The lecture began with a discussion of God’s nature and ended with talk of hell.
In retrospect this isn’t surprising. Salvation history is the tale of God’s consistent outpouring of love toward humankind, his search for the lost sheep, his welcome to the prodigal son. But if God is love, as the Catholic Church teaches and we believe, then how could he possibly condemn sinners to the everlasting torment of hell?
Here too the Church as well as her saints and mystics return an answer. God destined us for salvation through Christ Jesus, as St. Paul wrote, but “we cannot be united with God unless we freely choose to love him. But we cannot love God if we sin gravely against him, against our neighbor or against ourselves …,” the Catechism of the Catholic Church tells us.
In other words, God gave us freedom, so we have the choice to love him, or to sin. Why do we sin? Peter Kreeft, in the online lecture series I am listening to, has a great answer to this question.
”We sin because it looks like fun. If sin didn’t seem like fun, we would all be saints,” Kreeft says.
Fun, pleasure, happiness – for all of this we humans have an innate desire instilled in us by God, who is our ultimate good, and so it is he whom we should seek. If we are successful in our seeking, we will at the end of our days achieve heaven, which is “blessed communion with God and all who are in Christ,” as the Catechism says.
Hell, on the other hand, is a “state of definitive self-exclusion from communion with God and the blessed,” according to the Catechism. A careful consideration of this definition of hell reveals no mention of God’s wrath condemning sinners to their state; rather, the damned are those who have chosen to withdraw from the Almighty.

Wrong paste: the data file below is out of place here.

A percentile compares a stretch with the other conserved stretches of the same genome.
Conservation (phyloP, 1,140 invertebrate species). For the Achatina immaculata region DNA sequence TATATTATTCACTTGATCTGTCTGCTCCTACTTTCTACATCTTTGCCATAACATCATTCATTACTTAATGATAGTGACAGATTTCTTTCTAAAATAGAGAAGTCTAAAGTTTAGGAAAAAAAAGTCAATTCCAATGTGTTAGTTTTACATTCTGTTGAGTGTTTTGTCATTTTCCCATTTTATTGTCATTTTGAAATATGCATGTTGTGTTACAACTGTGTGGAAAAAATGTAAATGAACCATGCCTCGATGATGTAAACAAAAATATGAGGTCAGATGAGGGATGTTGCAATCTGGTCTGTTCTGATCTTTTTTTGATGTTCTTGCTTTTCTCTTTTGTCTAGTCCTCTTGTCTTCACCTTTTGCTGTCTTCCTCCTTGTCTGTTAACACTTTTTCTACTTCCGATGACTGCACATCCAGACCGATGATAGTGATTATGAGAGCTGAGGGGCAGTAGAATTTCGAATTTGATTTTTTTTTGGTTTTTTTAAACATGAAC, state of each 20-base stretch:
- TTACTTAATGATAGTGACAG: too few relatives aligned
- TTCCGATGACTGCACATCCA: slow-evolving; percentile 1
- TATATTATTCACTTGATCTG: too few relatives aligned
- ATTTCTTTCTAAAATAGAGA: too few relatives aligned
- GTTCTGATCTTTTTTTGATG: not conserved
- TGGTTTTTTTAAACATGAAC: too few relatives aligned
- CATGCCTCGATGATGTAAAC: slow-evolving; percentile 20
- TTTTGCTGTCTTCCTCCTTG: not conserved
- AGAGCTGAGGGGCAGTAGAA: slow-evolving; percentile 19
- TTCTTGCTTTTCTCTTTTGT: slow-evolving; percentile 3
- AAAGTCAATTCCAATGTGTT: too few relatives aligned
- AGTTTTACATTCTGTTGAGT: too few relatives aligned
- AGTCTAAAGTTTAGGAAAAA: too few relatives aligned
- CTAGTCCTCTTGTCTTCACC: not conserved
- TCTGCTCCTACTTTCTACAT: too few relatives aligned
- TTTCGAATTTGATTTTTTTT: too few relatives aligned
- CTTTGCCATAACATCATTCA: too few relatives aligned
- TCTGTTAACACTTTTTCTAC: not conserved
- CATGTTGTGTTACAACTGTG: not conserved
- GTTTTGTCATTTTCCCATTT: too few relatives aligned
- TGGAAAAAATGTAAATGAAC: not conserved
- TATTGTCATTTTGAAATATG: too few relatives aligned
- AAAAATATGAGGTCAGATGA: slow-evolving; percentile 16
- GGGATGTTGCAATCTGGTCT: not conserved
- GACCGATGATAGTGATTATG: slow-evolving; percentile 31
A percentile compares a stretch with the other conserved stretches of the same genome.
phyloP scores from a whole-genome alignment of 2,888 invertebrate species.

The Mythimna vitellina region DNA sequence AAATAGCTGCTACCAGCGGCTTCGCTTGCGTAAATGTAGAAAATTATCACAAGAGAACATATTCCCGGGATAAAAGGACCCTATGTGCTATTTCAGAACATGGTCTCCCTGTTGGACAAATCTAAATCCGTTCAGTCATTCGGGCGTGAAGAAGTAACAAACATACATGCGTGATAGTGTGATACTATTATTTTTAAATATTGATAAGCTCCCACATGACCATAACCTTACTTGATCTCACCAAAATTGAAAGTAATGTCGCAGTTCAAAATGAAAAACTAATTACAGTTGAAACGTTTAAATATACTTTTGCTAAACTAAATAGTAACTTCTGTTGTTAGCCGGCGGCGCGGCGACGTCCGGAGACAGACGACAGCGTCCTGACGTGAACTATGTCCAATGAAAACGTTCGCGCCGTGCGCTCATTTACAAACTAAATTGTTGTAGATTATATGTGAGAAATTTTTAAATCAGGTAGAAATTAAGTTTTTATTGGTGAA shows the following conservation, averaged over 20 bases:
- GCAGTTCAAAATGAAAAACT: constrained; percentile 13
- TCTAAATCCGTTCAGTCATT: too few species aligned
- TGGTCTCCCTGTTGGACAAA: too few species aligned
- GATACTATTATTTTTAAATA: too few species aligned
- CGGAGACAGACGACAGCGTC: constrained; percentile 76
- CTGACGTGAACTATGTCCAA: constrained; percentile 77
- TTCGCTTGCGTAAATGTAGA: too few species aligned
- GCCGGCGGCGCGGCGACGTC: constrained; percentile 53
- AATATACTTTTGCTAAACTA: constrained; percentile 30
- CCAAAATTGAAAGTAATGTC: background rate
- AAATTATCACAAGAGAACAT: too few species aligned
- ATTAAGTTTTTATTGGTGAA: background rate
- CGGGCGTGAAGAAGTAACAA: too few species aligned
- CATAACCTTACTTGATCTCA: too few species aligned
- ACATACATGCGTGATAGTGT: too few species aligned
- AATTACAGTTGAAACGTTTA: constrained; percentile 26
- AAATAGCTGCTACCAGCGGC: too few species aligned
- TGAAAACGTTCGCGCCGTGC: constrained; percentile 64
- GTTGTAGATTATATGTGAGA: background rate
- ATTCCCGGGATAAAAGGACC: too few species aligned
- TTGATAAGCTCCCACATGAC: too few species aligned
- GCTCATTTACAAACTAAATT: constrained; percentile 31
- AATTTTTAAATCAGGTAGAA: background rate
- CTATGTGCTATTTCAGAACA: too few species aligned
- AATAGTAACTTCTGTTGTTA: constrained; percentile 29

This dovetails nicely with one definition of sin, which is that it is a turning away from God. Julian of Norwich said in her visions she was shown “no harder hell than sin.” In her visions, too, she said, “I saw no wrath except on man’s side.
In this context, then, it is worth pondering some words from Blessed John Henry Newman: “Heaven would be hell to an irreligious man.”
So, intimacy with God would be intolerable agony to a person who has turned from the Ancient of Days, a concern I have been considering in the context of my Lenten reflections. I would like to say I choose heaven, but I must admit that in everyday life I tend to act contrary to this desire. Beatitude comes only to those who are pure in heart, and I, like most of my brethren, am drawn to sin. Rather than follow in the footsteps of St. Augustine and seek a happy life with God “so that my soul may live, for my body draws life from my soul and my soul draws life from you,” I all too often allow myself to be deceived by the Prince of Lies when he dangles in front of me promises of pleasure that lead away from the path toward the greater good.
It is these false promises that I am attempting to discern during this penitential time of prayer, fasting and almsgiving. Do I turn in prayer to our God to ask him to conform myself to him, or do I ask that my will be done? Is the result of my fast a greater hunger for the Giver of All Good Things, or a desire for more of the worldly things that moth and rust will destroy? When I give alms, do I look for praise like the hypocrites, or do I see the face of God in my neighbors in need?
I know the answer to these questions, and to my shame it is not nearly the response that it should be. I cannot, at the end of my days, have heaven if during my earthly life I choose hell. Time to turn back to God and seek to draw life from him.
Marie Mischel is editor of the Intermountain Catholic.